It seems that even “virtual relationships” have their ups and downs. A Japanese man who is a self-described “fictosexual” now says he is having trouble bonding with his computer-generated wife!
Akihiko Kondo, 38, who wed a fictional, computer-synthesized pop singer four years ago, said he’s now unable to communicate with his wife but is still in love with her, saying she may not be real, but his feelings for her are!
It’s not like Kondo didn’t try to get to know his AI soulmate before they tied the knot. He was “dating” Hatsune Miku — depicted in pop culture as a 16-year-old with turquoise hair — for an entire decade before they had an unofficial wedding ceremony in 2018. Kondo — one of many in Japan who identifies as “fictosexual,” or someone who is sexually attracted to fictional characters — spent 2 million yen, or about $17,300, on the nuptials, but his family did not attend.
According to the Japanese newspaper Mainichi, after being “happily married” for four years, Kondo said his relationship has hit a roadblock — he can no longer speak with Miku due to a technological hurdle.
While Kondo acknowledges his relationship might be odd — he understands Miku isn’t a real person — it doesn’t change his feelings for her. Since falling in love with her in 2008, Kondo was finally able to interact with Miku for the first time in 2017, thanks to a Gatebox, a $1,300 machine that allowed device owners to interact with characters via holograms and even unofficially marry them.
But now, his four-year marriage took a turn when support for Gatebox software was eliminated, meaning that Kondo could no longer speak with his wife, Miku.
Kondo insists it hasn’t lessened his feelings.
“My love for Miku hasn’t changed,” he told Mainichi, which noted he now carried around a life-size version of Miku. “I held the wedding ceremony because I thought I could be with her forever.”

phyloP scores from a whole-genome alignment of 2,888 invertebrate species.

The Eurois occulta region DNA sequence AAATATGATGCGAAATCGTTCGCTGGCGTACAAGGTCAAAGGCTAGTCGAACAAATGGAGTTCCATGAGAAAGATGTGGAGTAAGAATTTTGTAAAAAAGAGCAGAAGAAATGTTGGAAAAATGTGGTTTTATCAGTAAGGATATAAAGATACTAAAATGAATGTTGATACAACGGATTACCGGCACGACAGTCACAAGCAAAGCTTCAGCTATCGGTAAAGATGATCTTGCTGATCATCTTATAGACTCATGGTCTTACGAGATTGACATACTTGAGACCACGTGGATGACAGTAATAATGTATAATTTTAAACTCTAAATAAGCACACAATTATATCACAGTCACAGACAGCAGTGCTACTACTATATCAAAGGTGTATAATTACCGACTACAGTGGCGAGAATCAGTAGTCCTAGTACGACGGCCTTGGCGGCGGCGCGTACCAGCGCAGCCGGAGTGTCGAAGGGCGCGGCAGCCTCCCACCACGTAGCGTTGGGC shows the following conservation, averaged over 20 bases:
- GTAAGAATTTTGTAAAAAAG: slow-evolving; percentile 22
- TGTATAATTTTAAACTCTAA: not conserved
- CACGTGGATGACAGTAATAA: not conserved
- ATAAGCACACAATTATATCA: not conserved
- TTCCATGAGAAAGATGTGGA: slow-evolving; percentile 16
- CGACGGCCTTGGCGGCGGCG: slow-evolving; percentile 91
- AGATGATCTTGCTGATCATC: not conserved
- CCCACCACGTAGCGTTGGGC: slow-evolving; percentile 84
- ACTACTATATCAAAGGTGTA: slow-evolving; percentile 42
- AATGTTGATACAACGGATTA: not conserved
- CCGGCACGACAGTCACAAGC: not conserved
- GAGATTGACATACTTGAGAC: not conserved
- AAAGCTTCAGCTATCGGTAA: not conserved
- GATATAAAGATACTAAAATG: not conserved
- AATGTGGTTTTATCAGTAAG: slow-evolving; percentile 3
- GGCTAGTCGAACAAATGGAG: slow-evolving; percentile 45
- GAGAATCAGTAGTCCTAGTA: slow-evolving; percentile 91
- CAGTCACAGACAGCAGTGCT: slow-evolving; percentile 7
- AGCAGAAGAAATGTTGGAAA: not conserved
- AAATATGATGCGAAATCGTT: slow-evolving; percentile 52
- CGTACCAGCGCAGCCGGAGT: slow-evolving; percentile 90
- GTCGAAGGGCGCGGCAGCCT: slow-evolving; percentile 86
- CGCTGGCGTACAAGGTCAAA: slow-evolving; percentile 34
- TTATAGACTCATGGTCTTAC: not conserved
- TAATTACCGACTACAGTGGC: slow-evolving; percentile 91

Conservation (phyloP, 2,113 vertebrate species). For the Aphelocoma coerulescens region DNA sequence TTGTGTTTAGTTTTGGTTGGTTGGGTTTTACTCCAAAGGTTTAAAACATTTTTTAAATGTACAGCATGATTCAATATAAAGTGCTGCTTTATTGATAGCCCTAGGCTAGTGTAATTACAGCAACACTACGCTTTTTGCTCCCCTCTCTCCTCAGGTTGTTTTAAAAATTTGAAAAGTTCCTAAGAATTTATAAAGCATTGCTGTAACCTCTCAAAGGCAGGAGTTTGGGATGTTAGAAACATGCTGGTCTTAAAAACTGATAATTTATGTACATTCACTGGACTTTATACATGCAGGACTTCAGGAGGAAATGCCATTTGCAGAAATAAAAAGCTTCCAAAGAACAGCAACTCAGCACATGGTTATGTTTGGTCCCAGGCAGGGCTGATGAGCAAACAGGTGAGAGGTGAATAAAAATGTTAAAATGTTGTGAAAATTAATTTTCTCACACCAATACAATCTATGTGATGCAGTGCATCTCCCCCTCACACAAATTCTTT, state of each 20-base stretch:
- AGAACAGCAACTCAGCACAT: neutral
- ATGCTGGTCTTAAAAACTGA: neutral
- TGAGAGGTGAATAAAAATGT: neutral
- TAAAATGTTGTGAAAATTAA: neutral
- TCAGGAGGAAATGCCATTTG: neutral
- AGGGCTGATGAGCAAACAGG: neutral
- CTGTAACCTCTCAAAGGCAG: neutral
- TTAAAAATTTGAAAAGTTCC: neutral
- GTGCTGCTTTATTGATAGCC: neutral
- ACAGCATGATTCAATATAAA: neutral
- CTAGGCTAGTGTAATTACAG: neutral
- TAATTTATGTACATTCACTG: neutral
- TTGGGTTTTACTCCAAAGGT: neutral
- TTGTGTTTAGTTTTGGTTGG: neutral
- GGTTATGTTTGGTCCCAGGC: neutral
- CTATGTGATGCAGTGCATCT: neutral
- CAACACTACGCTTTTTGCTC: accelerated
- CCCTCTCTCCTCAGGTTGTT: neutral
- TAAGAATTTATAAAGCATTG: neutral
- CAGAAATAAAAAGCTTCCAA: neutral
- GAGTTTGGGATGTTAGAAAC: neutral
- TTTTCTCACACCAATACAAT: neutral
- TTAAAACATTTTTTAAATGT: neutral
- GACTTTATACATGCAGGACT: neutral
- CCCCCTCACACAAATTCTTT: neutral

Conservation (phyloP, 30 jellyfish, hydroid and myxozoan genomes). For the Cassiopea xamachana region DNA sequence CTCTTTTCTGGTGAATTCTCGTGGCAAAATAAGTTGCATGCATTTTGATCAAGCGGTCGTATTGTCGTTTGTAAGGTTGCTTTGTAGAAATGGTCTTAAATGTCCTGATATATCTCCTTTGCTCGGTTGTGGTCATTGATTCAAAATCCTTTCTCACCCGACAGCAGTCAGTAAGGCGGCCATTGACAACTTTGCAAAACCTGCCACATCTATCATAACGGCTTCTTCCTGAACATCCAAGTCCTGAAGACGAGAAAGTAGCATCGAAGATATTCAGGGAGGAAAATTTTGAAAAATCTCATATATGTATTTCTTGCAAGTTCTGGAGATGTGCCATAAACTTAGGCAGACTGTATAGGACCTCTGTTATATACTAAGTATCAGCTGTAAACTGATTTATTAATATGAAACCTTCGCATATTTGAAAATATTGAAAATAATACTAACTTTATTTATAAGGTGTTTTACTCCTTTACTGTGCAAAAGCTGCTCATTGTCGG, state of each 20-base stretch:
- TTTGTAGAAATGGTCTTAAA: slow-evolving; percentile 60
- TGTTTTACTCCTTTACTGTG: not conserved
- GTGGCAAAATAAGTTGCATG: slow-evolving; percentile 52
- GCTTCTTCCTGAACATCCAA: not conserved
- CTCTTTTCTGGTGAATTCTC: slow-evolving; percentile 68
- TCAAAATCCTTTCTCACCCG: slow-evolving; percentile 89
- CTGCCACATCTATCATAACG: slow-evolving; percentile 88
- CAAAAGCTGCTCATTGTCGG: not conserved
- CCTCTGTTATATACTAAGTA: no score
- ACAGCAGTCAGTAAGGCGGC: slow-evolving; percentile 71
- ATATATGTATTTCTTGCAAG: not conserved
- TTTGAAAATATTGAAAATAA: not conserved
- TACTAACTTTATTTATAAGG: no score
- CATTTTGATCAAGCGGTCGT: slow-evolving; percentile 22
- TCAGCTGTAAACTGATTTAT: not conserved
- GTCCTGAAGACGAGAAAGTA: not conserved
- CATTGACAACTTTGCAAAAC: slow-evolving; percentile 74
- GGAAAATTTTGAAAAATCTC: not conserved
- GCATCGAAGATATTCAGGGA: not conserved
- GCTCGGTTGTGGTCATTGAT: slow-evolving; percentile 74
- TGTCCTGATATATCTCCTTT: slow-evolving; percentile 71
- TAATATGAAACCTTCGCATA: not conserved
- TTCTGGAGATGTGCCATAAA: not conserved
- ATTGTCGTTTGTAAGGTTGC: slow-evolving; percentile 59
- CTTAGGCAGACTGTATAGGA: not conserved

Kondo is far from the only person in the world in a relationship with a character. Thousands of “fictosexual” people in Japan have begun similar unofficial relationships with a variety of fictitious figures, the UK paper the Daily Mirror reported.
While some relationships are just for kicks, Kondo’s is, to him, very real. For a long time, he said he knew a human partner just wasn’t for him due to his intense attraction to characters like Miku, a popular figure in anime and Japanese culture. Created as a synthesized voice using Yamaha’s Vocaloid technology, Miku entered mainstream media as a human but fictionalized character in Manga, anime series, and video games. Eventually, she became prominent enough to tour with the likes of Lady Gaga on her 2014 Artpop Ball tour.
But Miku isn’t just famous. She’s also helped Kondo with his depression.
Kondo first became familiar with Miku in 2008 after bullying at work caused him to become depressed. Despite finding it difficult to accept his feelings at first, he knew humans weren’t right for him after being met with rejection by others.
“I stayed in my room for 24 hours a day and watched videos of Miku the whole time,” he told Mainichi.
In 2017, his relationship blossomed with Miku, thanks to Gatebox. The machine gave Kondo the chance to propose to Miku, and he invited his family and co-workers to the ceremony — but none of them came. But 39 people did attend, including strangers and online friends, some of whom are also “fictosexual.”
“There are two reasons why I had a wedding publicly,” he told BBC at the time. “The first one is to prove my love to Miku. The second one is there are many young otaku people like me falling in love with anime characters. I want to show the world that I support them.”